Dolakha village adjoining Tibet is emptying due to prolonged border closureResidents say the government has not taken diplomatic initiative to reopen the border so that they could ply traditional trade.
Residents of Dolakha’s Lapchi village in Ward 1 of Bigu Rural Municipality near the Nepal-China border have started leaving the village for a lack of income and trade due to the border closure.
The Nepal-China border was closed during the Covid pandemic and since then despite several requests from the locals, the authorities have not taken necessary initiatives to reopen it. The locals blame the lack of diplomatic initiative from the Nepal government to reopen the border for trade and commerce for the locals.
Most households in Lapchi are engaged in the pastoral home-grown industry producing dairy products. They would take dairy products like ghee, curd and hard cheese produced from yak milk to the market across the border in Tibet. Since the border closure, Lapchi locals have not been able to sell their products, and this has resulted in a drastic reduction in their income.
The Chinese government had closed the border after the 2015 earthquake, but it was opened for residents of bordering villages. The border was closed again in 2019.
According to Temba Sherpa, a local of Lapchi, some borders connecting Nepal and China have been open to talks, but there has been no initiative to open the Lapchi border.
The local residents have been forced to walk for two days to reach Lamabagar in Bigu-1 to buy daily consumables which they would otherwise buy in the Tibetan market across the border. “Now we have to pay Rs140 per kg of goods we transport to the village,” said Sherpa. “The nearest Nepali market area is two days walk from our village whereas the Tibetan market is only a stone’s throw away. Before the border was sealed, we could go to the Tibetan market to buy essentials and return the same day.”
The locals have been bearing additional transportation costs just to bring essential goods back to the village.
“The locals of Lapchi are also dependent on China for grazing their yaks. Earlier, the locals used to graze their cattle on the Chinese land straddling the border area and used to pay 750 grams of ghee, per yak per year, to the Chinese government for using the grasslands to graze,” said Sherpa. “But these days if the Chinese authorities find even one stray yak across the border, they chase it away.”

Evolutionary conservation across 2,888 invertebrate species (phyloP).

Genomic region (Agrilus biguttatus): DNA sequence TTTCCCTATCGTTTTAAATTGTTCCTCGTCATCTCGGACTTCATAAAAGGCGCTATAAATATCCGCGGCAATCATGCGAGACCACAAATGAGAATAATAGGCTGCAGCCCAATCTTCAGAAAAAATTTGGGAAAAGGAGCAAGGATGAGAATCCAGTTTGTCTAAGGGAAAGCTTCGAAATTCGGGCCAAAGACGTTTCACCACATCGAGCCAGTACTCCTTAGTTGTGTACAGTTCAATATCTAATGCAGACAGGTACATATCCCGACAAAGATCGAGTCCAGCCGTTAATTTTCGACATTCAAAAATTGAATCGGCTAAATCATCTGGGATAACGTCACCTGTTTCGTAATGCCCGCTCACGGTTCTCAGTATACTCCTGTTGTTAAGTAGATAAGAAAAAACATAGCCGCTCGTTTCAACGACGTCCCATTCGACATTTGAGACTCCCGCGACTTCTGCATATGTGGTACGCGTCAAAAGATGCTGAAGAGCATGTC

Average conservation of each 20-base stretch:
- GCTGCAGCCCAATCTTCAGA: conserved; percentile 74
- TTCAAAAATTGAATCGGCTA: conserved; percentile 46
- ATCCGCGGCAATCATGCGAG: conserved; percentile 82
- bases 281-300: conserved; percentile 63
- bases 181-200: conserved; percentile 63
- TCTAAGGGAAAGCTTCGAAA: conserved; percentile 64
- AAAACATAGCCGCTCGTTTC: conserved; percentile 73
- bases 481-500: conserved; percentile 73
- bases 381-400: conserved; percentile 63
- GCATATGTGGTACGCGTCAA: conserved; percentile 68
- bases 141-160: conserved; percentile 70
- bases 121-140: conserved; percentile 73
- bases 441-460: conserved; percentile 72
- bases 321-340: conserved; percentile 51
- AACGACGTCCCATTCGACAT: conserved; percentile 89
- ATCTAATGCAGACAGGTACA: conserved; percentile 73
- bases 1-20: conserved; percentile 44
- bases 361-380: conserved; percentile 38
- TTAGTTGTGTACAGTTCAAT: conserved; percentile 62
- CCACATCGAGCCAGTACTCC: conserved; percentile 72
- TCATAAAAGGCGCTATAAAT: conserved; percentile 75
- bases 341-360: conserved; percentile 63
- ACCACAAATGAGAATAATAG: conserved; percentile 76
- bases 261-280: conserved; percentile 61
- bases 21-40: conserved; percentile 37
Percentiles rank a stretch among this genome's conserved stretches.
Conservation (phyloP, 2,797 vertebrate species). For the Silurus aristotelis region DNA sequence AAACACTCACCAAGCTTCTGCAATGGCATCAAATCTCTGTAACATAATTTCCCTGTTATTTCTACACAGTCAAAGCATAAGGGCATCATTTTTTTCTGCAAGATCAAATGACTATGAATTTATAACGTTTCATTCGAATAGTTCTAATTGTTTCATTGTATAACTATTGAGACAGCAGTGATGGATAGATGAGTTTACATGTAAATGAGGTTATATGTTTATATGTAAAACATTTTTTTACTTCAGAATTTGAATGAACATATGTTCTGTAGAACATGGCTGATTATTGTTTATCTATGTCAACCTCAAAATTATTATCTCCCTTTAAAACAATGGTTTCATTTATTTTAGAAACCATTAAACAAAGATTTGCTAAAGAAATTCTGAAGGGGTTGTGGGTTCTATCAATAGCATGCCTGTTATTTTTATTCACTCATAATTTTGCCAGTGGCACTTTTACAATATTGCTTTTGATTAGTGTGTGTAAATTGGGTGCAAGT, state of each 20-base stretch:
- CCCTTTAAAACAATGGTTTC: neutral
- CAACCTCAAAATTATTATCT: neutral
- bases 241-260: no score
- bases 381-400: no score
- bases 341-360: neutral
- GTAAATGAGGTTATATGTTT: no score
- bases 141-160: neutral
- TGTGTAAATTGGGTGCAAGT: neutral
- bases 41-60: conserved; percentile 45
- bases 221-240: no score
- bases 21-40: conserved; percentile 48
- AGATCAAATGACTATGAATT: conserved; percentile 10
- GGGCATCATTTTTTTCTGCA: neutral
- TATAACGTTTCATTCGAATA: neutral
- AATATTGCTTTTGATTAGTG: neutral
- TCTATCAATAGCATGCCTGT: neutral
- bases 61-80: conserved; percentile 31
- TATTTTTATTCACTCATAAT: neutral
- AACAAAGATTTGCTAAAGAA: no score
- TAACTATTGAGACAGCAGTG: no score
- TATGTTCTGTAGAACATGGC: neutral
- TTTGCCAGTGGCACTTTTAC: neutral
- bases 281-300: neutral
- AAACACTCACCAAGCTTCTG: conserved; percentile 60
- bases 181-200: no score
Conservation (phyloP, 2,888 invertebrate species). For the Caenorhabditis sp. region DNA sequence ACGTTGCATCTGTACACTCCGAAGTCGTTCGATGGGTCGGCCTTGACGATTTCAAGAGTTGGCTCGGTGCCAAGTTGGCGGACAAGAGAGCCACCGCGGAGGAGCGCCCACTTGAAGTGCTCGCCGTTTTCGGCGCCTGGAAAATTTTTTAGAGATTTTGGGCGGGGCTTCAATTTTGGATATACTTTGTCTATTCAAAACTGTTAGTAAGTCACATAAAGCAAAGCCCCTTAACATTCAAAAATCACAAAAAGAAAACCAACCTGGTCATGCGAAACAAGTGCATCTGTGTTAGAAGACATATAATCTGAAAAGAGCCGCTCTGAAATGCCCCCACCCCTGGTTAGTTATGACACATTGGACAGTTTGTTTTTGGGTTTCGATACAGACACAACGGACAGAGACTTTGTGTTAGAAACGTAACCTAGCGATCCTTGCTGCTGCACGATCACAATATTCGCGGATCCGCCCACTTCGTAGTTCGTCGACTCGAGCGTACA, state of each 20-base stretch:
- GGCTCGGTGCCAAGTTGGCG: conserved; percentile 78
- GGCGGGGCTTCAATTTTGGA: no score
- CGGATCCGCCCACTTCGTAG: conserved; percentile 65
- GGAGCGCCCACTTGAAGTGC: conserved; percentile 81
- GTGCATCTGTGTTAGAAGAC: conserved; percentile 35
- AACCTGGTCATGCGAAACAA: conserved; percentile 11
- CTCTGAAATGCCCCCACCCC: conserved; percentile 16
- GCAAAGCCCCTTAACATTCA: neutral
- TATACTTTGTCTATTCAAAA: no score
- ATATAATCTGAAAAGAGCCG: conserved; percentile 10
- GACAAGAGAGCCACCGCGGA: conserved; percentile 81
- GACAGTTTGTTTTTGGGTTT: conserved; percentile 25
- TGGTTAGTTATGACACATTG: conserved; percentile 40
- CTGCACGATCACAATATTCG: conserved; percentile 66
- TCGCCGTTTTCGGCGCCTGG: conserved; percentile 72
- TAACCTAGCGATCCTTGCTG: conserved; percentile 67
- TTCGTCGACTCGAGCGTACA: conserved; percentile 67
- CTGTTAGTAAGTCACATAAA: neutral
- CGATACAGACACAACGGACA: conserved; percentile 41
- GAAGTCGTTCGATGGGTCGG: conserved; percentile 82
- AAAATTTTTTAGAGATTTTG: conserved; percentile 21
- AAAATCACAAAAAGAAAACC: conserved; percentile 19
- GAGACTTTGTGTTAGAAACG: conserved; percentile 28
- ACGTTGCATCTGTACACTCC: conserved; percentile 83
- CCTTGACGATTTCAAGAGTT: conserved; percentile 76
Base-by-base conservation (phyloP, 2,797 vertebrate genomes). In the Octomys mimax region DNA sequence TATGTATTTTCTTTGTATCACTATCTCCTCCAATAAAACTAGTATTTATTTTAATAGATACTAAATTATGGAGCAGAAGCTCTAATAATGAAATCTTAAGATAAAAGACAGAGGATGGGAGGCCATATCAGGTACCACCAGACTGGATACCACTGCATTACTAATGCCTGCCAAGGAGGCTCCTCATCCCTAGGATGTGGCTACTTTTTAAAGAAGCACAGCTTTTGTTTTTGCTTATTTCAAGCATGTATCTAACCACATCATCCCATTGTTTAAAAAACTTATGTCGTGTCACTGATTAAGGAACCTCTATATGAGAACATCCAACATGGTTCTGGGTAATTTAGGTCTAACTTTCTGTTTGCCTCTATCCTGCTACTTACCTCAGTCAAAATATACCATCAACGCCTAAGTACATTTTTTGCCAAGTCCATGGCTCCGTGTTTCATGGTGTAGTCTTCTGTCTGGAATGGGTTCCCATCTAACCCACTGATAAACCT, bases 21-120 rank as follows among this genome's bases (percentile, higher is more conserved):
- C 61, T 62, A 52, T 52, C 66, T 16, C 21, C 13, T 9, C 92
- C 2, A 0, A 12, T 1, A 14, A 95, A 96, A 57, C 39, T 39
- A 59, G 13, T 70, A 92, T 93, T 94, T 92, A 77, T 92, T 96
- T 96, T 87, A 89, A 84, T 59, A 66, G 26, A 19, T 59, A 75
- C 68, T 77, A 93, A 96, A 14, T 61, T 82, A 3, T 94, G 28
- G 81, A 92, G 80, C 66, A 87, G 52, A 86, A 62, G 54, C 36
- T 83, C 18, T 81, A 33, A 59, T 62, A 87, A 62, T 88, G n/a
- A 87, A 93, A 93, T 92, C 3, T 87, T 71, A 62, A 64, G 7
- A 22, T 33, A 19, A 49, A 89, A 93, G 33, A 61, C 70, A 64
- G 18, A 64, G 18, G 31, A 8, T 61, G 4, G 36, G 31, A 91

According to Karma Baiser Sherpa, another local, they have not been able to sell yak ghee in the Tibetan market. A kilo of ghee would fetch Rs1,300, but without a buyer, the locals have more than 6,000 kg of ghee stored.
The village earlier had 48 households with more than 500 yaks. But now only 12 to 13 families remain and others have moved to cities or abroad, says Karma.
“There were around 150 of us in the village. Now only some of the houses are occupied. Most people left the village also leaving behind their traditional trade,” said Karma.
Chief District Officer of Dolakha, Komal Prasad Dhamala, said that opening and closing borders are governed by international laws; therefore, the local government can do very little to provide respite to the locals despite their repeated requests.
“We have requested the government agencies including the Prime Minister’s Office to reopen the Lapchi border. But there has been no response,” said Dhamala. “If this issue is not resolved then the village will cease to exist. The Nepal government must talk to the Chinese government to reopen the border so that the locals can continue their trade and earn their livelihoods.”